When notes are perfectly in tune with one another according to the harmonic series (the overtones of a musical sound that are present in varying strengths and help to determine its tone color), the interval produced is clean and stable. When the notes are close but not in perfect agreement, there is interference between the respective harmonic series of the two sounds, and that creates a noticeable “beat” or wavering of the interval, most prominently at the lowest conjunction or shared harmonic in both series. (The octave is the easiest interval to tune because its beats are so easy to hear and match to the notes of the interval: the higher note itself belongs to the harmonic series of the lower note so the beats are in unison with the higher note.) The more out of tune the notes are, the faster the beat. As the beats get slower and the sound suddenly becomes tranquil, it is clear that the notes are in tune. Other intervals have beats that are more difficult to relate to the pitches of the interval, so those are harder to tune. But all intervals with notes in some kind of harmonic relationship to one another create beats unless the interval is acoustically pure, or else so far out of tune that we can’t perceive the beats.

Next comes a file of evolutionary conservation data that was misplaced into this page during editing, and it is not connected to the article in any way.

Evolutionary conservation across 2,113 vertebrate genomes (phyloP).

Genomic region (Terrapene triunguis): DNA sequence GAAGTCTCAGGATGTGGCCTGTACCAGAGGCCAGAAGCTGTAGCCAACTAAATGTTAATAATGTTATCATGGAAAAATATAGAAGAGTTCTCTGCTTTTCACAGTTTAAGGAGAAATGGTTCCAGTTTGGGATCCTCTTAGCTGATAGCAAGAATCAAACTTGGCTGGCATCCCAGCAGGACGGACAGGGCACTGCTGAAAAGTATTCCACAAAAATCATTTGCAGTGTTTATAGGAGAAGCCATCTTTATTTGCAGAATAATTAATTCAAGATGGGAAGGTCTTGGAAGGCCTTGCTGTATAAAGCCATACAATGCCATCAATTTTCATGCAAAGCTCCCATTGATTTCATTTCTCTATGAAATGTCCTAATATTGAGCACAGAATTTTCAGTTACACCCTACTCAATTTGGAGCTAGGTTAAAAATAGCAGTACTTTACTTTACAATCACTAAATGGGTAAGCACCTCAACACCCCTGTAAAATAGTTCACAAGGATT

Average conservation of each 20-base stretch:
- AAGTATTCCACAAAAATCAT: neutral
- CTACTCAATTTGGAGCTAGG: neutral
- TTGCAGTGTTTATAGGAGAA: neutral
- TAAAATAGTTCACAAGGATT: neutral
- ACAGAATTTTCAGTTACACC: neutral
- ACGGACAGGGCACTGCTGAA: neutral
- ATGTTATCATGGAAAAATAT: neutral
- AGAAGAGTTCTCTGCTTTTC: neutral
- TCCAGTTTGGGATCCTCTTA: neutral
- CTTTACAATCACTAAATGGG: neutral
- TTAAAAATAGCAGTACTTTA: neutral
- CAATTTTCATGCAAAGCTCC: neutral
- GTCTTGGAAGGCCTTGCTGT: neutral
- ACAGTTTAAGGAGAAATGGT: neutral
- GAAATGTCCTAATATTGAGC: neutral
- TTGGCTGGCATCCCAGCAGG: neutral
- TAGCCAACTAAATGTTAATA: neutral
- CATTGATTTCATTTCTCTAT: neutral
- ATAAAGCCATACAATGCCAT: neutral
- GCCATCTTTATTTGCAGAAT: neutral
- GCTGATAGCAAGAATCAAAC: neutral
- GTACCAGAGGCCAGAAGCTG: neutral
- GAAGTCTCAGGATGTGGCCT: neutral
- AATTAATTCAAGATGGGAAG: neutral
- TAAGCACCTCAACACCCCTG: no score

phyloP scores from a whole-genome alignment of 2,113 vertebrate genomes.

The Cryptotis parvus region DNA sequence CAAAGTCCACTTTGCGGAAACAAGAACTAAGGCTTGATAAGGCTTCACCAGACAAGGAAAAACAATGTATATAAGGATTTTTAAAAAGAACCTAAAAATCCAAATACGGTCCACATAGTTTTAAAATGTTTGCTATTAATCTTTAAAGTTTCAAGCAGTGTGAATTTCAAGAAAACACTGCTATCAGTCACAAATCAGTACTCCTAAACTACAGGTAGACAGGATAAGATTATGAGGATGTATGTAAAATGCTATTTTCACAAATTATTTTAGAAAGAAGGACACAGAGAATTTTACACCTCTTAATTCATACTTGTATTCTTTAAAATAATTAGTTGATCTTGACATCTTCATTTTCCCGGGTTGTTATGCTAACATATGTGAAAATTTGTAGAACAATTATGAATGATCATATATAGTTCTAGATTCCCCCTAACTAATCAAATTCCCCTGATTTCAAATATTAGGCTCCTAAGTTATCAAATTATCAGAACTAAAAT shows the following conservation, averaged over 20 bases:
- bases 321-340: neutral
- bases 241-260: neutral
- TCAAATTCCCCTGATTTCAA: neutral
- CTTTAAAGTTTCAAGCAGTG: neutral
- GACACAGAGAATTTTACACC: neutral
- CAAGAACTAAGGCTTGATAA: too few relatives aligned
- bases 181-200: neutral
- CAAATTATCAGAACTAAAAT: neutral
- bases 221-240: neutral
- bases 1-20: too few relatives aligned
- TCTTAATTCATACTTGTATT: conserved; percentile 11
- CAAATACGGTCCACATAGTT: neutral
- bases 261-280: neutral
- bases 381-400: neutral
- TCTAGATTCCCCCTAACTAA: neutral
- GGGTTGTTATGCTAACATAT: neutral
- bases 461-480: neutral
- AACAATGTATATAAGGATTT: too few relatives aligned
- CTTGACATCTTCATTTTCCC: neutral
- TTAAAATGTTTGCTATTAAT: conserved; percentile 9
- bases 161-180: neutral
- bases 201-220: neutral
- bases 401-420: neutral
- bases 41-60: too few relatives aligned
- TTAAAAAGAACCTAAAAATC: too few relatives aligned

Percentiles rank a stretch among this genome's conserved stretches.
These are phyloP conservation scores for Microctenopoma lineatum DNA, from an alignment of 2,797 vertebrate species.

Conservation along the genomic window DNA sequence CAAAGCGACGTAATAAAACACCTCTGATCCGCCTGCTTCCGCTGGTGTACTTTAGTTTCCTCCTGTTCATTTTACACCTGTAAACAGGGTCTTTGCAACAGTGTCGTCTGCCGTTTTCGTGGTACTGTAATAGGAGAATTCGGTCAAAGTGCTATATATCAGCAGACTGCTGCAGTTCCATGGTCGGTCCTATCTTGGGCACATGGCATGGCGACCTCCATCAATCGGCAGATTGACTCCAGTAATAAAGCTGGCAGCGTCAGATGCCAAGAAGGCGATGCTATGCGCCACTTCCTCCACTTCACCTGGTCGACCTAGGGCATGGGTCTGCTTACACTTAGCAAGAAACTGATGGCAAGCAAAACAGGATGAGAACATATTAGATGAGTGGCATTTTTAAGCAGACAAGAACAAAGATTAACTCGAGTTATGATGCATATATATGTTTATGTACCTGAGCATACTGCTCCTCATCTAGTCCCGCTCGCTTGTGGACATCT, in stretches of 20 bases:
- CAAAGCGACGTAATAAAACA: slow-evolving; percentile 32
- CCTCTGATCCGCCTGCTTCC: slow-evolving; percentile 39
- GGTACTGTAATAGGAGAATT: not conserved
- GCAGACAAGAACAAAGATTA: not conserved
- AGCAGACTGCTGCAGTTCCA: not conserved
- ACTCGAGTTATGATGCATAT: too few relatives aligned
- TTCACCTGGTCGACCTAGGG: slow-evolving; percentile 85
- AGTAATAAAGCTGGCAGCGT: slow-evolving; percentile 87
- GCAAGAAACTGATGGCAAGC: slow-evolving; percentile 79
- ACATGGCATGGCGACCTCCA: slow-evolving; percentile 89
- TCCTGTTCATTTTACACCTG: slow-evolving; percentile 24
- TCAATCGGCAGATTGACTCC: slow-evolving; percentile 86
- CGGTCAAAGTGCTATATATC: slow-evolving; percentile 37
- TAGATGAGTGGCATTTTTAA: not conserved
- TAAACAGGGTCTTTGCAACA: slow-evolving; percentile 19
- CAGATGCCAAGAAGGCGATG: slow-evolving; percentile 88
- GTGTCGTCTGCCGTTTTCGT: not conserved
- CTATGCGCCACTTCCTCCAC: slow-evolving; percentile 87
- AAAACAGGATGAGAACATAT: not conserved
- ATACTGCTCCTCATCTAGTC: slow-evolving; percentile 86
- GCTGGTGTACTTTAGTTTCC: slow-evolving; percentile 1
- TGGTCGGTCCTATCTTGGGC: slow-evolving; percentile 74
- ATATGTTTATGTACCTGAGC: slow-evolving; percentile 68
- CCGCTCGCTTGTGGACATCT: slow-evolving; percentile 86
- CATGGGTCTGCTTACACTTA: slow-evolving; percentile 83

After the octave, the next simple interval is the fifth. Its ratio is 3:2, which means that a fifth is created when one note is vibrating 1 1/2 times as fast as the other (or with string lengths in a 3:2 proportion). Fifths occur in every triad and therefore in most harmonies from the period in question. It would be nice to be able to use acoustically pure, beatless fifths in performance, but it’s not that simple. The problem is that tuning a series (commonly though in this case inaccurately called a “circle”) of pure fifths, say, up from C to G to D and so on, eventually, you’d expect to arrive back at C again. Unfortunately, when you expect to be arriving back on C with the twelfth fifth in the series, the note you tune with that last pure fifth is actually quite a bit higher than the original C or any octave multiple of it. That difference–about 1/4 of a semitone–is something we call the Ditonic comma or, perhaps more familiarly, the Pythagorean comma in deference to the Greek theorist’s “discovery” of the harmonic series and the 3:2 proportion of the fifth.